Celebrating the Invisible Artistry and Great Direction of ‘Spotlight’
The 2016 Academy Award nominations have just been announced, but Tom McCarthy’s Spotlight has been the frontrunner for months. It was anointed the film to beat for Best Picture way back in September, when it debuted to rapturous reviews at the Toronto International Film Festival. Sure enough, when John Krasinski and Academy President Cheryl Boone Isaacs revealed this year’s nominees, the drama about the Boston Globe reporters who revealed a sex-abuse cover-up within the Catholic Church earned six nods, including Best Supporting Actor and Actress, Best Original Screenplay, Best Editing, and Best Picture. According to most experts (and Google search results) it’s sitting in pole position heading into the home stretch of awards season.
But frontrunner status comes with a price, namely heightened expectations and criticism, even for a movie that previously drew near-universal consensus (including the Vatican’s official radio station). Once a movie becomes an award favorite it also becomes a target, at which point it’s not longer enough to be an outstanding thriller; it must also be an all-time great work of art. And thus a quiet backlash begins to pick up steam and volume. It’s going to keep getting louder until Oscar night.
The primary source of criticism about Spotlight, even from people who generally like the movie, is McCarthy’s “unsexy” direction. The movie doesn’t have the overwhelming natural vistas of The Revenant or the dynamic camera swoops of Mad Max: Fury Road. It wasn’t shot in the epic sweep of Ultra Panavision 70mm like The Hateful Eight, or the rich grain of Carol’s Super 16mm. It was mostly filmed indoors with a digital camera capturing nondescript medium shots harshly lit by fluorescent bulbs. Critics describe McCarthy’s direction as “barely workmanlike” and “bland as f---.” Some folks joke that the movie was so poorly directed that it wasn’t even directed at all.
Spotlight certainly doesn’t have the visual panache of The Revenant or The Hateful Eight, but that doesn’t automatically make it a lesser film. Lavish cinematic style is not an automatic and objective good. It needs to suit the material. And it would not suit the material in Spotlight. This is a story about singularly focused journalists who work tirelessly but anonymously in a drab, nondescript office. These are not glamorous people performing exotic activities. They wear big puffy shirts and pleated khakis. They constantly scribble in writer’s notebooks. They hang out in forgotten library archives next to rotting rat carcasses.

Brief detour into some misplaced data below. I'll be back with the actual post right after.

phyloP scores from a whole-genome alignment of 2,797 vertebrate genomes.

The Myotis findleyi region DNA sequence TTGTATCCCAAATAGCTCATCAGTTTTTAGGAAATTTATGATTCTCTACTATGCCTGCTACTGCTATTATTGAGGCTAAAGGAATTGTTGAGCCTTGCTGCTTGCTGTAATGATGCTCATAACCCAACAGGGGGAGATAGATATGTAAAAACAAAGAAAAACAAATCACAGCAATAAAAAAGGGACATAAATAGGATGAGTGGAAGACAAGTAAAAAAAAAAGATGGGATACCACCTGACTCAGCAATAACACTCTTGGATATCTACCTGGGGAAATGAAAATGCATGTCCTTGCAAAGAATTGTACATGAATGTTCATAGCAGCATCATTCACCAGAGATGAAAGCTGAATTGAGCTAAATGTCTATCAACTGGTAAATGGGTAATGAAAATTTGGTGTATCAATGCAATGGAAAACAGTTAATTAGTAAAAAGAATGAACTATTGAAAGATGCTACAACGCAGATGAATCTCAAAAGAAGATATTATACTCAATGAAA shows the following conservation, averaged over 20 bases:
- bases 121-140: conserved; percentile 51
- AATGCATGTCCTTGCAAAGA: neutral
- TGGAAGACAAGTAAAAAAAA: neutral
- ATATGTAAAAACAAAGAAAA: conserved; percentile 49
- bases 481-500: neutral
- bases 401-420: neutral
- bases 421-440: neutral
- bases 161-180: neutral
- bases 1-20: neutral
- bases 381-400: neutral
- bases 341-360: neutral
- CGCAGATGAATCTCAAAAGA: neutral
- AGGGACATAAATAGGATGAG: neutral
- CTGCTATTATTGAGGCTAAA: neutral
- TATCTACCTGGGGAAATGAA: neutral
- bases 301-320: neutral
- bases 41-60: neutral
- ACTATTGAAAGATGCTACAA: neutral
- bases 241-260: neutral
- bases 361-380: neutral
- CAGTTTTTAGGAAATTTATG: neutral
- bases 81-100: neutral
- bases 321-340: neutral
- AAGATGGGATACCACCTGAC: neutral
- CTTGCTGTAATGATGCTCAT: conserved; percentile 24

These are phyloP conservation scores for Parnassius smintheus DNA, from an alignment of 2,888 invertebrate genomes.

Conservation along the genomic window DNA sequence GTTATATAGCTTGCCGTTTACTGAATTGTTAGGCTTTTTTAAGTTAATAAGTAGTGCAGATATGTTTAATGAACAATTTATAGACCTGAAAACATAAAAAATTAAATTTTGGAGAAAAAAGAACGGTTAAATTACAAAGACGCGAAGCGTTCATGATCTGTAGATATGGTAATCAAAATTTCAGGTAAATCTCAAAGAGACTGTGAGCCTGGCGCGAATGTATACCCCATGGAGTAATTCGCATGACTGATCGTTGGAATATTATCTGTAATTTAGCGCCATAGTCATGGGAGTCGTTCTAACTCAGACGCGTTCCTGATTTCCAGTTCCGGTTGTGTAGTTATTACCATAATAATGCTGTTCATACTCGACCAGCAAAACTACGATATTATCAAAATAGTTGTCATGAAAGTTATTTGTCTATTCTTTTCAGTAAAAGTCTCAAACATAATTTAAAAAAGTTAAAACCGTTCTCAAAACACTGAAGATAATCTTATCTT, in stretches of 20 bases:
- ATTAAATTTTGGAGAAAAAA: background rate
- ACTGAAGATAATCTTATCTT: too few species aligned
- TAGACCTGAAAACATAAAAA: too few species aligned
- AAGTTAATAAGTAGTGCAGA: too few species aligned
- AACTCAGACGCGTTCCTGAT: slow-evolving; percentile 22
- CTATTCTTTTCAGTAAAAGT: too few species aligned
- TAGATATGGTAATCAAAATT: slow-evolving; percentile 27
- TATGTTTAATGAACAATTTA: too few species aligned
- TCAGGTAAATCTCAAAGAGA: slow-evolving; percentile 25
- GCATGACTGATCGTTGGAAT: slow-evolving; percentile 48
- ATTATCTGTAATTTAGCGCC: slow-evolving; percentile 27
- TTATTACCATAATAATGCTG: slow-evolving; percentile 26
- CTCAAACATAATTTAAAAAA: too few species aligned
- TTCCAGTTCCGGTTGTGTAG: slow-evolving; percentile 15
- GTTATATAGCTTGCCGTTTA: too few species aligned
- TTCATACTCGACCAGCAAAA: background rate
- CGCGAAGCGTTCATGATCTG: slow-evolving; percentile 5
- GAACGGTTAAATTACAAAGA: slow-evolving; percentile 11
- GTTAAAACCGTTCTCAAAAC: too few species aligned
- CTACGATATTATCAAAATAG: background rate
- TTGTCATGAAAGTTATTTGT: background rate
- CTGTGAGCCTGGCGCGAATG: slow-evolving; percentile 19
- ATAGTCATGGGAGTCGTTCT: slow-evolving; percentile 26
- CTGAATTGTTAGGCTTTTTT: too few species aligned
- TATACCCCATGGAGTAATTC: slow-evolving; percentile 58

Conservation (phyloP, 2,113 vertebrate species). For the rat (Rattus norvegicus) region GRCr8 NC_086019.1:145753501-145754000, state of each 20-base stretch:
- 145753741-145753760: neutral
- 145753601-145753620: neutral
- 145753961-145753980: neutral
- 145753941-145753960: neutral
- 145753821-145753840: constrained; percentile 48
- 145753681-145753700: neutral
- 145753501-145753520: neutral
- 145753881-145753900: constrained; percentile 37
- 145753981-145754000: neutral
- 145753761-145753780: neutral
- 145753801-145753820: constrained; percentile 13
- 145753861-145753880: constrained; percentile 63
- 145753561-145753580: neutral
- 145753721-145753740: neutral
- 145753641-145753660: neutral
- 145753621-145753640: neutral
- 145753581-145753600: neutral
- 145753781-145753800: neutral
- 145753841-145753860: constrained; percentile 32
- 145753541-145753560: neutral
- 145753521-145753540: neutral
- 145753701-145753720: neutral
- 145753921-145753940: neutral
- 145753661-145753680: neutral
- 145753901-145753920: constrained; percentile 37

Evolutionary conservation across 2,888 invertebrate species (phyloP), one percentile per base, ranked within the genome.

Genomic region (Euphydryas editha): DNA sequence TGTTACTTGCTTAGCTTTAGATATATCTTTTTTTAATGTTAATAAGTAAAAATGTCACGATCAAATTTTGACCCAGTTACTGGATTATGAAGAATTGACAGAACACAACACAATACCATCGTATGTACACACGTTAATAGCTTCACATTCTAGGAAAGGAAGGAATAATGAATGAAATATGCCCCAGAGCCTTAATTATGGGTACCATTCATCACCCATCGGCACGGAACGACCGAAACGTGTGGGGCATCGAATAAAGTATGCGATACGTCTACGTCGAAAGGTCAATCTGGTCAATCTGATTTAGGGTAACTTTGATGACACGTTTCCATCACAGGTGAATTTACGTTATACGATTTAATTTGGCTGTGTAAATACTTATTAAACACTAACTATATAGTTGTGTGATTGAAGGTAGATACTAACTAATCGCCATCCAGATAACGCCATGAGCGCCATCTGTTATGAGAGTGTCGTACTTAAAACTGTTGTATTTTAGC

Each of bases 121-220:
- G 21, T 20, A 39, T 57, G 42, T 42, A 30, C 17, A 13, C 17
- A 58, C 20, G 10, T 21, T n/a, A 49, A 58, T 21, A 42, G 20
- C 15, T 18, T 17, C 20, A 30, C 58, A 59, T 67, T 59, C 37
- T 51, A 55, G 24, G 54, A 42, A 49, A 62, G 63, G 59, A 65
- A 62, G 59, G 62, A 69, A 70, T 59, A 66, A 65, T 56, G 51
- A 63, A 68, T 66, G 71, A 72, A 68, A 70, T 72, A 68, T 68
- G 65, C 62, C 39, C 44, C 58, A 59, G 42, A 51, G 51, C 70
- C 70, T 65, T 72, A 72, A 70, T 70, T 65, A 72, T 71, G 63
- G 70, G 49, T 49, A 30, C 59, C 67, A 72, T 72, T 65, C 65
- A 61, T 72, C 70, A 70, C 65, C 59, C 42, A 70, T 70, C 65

Spotlight’s direction is “unsexy” because it depicts a world that is unsexy; it is “workmanlike” because it depicts a world of work. If the Boston Globe reporters’ jobs were fun and exciting, everyone would do them and the newspaper business would be thriving. The whole point of the film is to show why these journalists’ efforts were important in spite of the fact that what they did was, by and large, boring, tedious, and monotonous. Gussying up this film with elaborate camera shots and eye-catching angles would be a betrayal of everything Spotlight represents. In the same way that the Spotlight team keep themselves out of the story, McCarthy keeps himself out of the movie.
But that doesn’t mean he’s not there, or that film direction is purely the sum total of a movie’s flashy camera moves. Careful consideration of Spotlight reveals McCarthy’s subtle but brilliant direction, not just in terms of cinematography but production design, art direction, and editing as well. Little of it is showy and most of it is easy to miss, particularly if you get caught up in the riveting drama of the Globe’s investigation into the Catholic Church and its unseemly practices.
Notice, for example, the way McCarthy effectively uses framing and cross-cutting to establish the difference in lifestyles and attitudes between Spotlight’s two key institutions; the Catholic Church and the Boston Globe. The movie is structured as a series of contrasting scenes and spaces: Cramped and cluttered for the Globe and its reporters, expansive and opulent for the Church and its well-compensated minions. Here is the Boston Globe’s conference room at the paper’s morning meeting. Seats are at such a premium that Michael Keaton’s Walter “Robby” Robinson has to perch himself on a desk against the wall.